Gradually the whole of Europe was drawn into the culture known as Christendom – some willingly, others under pressure of coercion or inducements. All aspects of life were infused with new ideas. Christianity inspired the creativity of artists and sculptors, musicians and poets, architects and craftsmen. The biblical story and Christian theology provided the framework for literature and legislation, judicial practices and imaginative writing. Many have judged the ‘Christendom shift’ to have been a God-given opportunity to explore the implications of the gospel throughout society. Undoubtedly it resulted in a rich, vibrant and enduring civilisation.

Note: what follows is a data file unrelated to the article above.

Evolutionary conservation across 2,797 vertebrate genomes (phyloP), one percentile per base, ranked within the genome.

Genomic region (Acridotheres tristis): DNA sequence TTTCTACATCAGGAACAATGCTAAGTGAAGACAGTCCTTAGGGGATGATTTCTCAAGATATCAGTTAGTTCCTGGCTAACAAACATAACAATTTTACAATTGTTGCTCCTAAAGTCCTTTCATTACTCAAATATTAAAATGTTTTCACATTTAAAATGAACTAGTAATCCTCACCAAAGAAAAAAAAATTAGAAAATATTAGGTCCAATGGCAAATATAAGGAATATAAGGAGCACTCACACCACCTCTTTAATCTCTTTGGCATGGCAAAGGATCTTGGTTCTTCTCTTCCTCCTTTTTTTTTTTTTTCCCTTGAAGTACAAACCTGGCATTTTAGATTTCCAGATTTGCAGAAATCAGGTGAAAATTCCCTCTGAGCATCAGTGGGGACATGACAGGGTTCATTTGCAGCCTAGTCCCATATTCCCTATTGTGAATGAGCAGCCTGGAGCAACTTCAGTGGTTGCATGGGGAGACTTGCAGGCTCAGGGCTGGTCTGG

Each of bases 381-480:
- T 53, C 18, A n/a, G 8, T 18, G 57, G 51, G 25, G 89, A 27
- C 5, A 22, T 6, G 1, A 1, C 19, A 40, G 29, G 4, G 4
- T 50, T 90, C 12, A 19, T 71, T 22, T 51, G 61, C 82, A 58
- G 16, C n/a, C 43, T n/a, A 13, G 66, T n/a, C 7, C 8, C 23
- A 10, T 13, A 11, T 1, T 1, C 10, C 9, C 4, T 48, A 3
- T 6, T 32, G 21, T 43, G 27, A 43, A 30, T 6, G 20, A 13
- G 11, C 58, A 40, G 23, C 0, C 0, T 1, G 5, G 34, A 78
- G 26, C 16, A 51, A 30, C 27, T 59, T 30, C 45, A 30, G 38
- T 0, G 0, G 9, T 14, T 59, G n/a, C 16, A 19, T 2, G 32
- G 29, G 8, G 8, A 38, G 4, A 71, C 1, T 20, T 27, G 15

But it was a totalitarian culture, where dissent was not tolerated. It was marred by such institutions as the Inquisition and the Crusades. And it became increasingly corrupt and resistant to challenge. Various medieval radical movements (Waldensians, Lollards and others) dared to criticise the system – and paid a high price. By the early 16th century, the protests were increasing: the peasants rose up seeking social justice, Martin Luther nailed his 95 theses to a church door in Wittenberg (calling for reform) and the Anabaptist movement picked up the baton of more radical dissent from the medieval movements. Christendom fractured into mini-Christendoms that went to war against each other. The attempt to reform Christendom did not work. Those who protested that this was an illegitimate system that distorted Christianity seem, with the benefit of hindsight, to have been right.